Every night when I crawl into bed I close my eyes and pretend I’m in my old room at the beach.

I don’t think this is healthy.

I don’t care.

Three months ago I cleaned my way out the back door, stood up and paused with my hand on the knob. I couldn’t bring myself to do it and sat back down, staring into the empty kitchen. How did this happen? I knew when I stood up it would be the last time I’d ever close the door. I wasn’t ready. Instead I turned around and stared at the empty deck, the formerly plant-filled sanctuary I’d poured so much of my time, energy and love into. My heart sunk. Deep breath in, deep breath out.

You have a whole house!
My drunk neighbor Laurie pulling her car into the open moving pod someone left blocking our garage
You have a soaker tub!
“Carrie the police are on their way and I’m going to need you to talk to them because I’ve had some wine.”
You have a big yard! 
Monkey and Lil sunbathing under the chairs, the time she got hit by a car on my birthday and I slept by her crate in the living room for two months.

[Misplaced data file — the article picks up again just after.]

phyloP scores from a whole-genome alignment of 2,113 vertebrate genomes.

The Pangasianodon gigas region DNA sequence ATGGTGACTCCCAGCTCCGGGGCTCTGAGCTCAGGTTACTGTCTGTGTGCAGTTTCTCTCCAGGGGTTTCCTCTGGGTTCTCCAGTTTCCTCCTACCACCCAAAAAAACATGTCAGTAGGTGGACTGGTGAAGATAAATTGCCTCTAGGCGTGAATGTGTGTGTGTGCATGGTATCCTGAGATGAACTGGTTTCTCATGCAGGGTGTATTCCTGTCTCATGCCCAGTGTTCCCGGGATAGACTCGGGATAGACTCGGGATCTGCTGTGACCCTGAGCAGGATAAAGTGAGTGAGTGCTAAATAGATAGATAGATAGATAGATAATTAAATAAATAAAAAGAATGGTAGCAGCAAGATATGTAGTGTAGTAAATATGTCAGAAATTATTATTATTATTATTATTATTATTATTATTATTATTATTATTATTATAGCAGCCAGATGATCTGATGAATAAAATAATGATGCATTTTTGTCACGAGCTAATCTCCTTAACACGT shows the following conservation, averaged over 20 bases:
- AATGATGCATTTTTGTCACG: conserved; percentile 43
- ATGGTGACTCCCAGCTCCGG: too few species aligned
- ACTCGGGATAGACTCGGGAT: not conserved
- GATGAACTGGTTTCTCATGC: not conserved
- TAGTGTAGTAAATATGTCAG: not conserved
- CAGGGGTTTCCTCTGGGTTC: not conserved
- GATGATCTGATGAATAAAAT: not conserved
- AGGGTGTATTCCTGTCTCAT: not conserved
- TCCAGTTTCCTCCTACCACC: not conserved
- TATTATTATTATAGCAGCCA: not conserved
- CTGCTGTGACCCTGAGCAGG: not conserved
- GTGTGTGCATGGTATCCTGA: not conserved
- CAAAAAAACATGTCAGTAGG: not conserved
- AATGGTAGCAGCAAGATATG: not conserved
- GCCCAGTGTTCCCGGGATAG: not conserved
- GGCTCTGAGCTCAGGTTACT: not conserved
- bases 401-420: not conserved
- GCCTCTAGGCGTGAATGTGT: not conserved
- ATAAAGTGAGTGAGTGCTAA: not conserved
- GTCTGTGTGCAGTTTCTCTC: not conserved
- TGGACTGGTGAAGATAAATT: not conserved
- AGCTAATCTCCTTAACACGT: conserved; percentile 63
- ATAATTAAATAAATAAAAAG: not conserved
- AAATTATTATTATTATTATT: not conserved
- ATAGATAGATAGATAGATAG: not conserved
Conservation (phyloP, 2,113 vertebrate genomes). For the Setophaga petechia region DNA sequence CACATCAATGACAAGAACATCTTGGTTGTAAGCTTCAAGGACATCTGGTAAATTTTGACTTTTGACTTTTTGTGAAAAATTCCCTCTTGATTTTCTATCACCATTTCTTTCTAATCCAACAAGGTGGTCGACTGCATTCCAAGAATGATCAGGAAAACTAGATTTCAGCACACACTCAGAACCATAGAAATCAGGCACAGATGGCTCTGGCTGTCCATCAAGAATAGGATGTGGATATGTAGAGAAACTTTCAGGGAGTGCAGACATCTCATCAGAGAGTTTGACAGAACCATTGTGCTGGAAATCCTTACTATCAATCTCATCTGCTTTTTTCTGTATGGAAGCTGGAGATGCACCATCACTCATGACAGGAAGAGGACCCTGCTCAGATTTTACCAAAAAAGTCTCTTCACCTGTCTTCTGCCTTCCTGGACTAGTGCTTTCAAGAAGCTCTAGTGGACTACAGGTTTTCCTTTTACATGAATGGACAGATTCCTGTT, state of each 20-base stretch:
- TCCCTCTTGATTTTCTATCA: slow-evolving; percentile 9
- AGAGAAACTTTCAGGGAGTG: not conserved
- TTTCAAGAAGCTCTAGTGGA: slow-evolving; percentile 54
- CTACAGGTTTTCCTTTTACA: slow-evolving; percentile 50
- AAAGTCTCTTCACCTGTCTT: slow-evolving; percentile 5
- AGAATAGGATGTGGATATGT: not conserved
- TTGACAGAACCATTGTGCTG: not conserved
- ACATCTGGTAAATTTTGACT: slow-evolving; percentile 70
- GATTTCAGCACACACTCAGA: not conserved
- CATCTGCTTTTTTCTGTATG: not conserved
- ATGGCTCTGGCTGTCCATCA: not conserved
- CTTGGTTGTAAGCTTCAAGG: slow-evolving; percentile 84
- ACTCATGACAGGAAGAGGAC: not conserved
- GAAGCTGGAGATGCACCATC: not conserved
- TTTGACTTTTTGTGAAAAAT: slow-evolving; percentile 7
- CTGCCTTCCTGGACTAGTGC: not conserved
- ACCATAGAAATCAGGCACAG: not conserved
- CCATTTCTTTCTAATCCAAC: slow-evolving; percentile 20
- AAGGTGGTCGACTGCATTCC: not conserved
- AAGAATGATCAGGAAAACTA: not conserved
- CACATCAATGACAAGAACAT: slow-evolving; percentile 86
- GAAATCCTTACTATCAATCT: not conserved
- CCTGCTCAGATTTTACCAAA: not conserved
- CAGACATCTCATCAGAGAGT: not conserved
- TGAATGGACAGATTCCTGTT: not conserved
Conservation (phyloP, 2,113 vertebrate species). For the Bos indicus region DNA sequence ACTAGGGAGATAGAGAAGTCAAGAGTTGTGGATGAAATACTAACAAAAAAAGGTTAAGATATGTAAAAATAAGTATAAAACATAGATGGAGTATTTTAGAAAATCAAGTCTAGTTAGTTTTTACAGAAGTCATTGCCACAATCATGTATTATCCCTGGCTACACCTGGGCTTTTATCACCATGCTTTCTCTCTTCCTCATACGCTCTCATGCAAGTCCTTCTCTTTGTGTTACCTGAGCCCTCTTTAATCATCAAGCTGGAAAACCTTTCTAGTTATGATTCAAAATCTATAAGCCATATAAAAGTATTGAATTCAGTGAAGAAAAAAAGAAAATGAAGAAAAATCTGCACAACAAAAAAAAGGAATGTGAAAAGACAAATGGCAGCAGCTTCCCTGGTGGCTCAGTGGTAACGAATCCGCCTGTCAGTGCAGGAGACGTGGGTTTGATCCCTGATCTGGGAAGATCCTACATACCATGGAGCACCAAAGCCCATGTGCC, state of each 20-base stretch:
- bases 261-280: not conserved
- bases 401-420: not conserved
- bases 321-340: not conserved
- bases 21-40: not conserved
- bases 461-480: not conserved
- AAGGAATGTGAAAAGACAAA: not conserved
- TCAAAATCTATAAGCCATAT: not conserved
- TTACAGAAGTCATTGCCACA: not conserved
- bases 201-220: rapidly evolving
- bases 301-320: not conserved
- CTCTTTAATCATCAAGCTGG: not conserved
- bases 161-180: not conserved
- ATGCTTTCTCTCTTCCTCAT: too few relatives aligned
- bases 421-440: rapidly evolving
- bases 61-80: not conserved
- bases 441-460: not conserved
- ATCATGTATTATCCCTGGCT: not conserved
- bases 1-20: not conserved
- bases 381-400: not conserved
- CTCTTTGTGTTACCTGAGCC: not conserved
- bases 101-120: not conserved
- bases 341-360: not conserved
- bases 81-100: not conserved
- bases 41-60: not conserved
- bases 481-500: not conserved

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The bobblehead guys and their garbage can find garage sales. Hanging Christmas lights on the palm trees. The ripped guy who tore through the walkway and rode off on Chris’s rusted out (but cool as hell) Schwinn. My first big furniture delivery. The time the bomb squad showed up to talk down the mentally deranged neighbor threatening to blow up his clogged toilet with a plastic gun. How was Laurie supposed to know it was plastic?  The day Frank appeared after my stroke and refused to leave.

The memories crashed around in my brain. My brain. My poor brain that met its near end in that house. My brain that made its way back from the edge in that house. Why was I saying that house? I meant this house, the one I was sitting outside of, unwilling to say goodbye. Would my brain stay behind, not ready to leave home?

I choked back the lump in my throat.

Change is hard, man, change is hard.

I took a final look before turning and closing the door, softly, one last time. When I rounded the corner at the bottom of the stairs, the cat across the street ran over to say hi. I reached down to scratch him behind the ear and whispered, “I’m sorry buddy I won’t be coming back, I don’t live here anymore.”